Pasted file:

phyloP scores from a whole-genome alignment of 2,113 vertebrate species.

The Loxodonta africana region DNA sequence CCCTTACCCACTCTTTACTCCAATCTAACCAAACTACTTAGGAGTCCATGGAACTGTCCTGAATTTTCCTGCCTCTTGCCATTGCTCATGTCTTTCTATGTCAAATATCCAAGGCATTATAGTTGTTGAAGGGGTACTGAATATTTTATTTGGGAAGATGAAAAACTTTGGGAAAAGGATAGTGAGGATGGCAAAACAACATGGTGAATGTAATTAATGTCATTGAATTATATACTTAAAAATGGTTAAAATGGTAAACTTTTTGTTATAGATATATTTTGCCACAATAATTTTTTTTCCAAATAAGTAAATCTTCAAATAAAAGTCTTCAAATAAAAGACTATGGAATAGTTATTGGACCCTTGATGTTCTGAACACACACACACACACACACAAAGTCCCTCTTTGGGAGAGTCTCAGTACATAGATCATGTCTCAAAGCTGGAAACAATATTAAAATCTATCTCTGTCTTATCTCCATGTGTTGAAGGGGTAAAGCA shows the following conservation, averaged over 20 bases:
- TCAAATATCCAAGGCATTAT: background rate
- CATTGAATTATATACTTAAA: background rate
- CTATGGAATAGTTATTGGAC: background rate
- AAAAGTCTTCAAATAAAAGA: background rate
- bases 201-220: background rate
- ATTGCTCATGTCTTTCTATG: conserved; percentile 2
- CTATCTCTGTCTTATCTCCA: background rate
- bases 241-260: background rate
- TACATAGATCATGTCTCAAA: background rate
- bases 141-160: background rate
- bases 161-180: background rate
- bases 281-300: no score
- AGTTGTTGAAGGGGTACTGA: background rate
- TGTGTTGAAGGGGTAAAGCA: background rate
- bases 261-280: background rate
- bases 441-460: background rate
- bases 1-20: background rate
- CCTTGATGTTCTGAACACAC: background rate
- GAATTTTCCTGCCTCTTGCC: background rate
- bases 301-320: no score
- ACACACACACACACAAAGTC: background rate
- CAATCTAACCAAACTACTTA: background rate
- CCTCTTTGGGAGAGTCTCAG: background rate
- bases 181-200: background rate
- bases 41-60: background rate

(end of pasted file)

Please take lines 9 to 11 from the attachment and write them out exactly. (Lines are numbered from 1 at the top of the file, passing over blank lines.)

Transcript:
- CTATCTCTGTCTTATCTCCA: background rate
- bases 241-260: background rate
- TACATAGATCATGTCTCAAA: background rate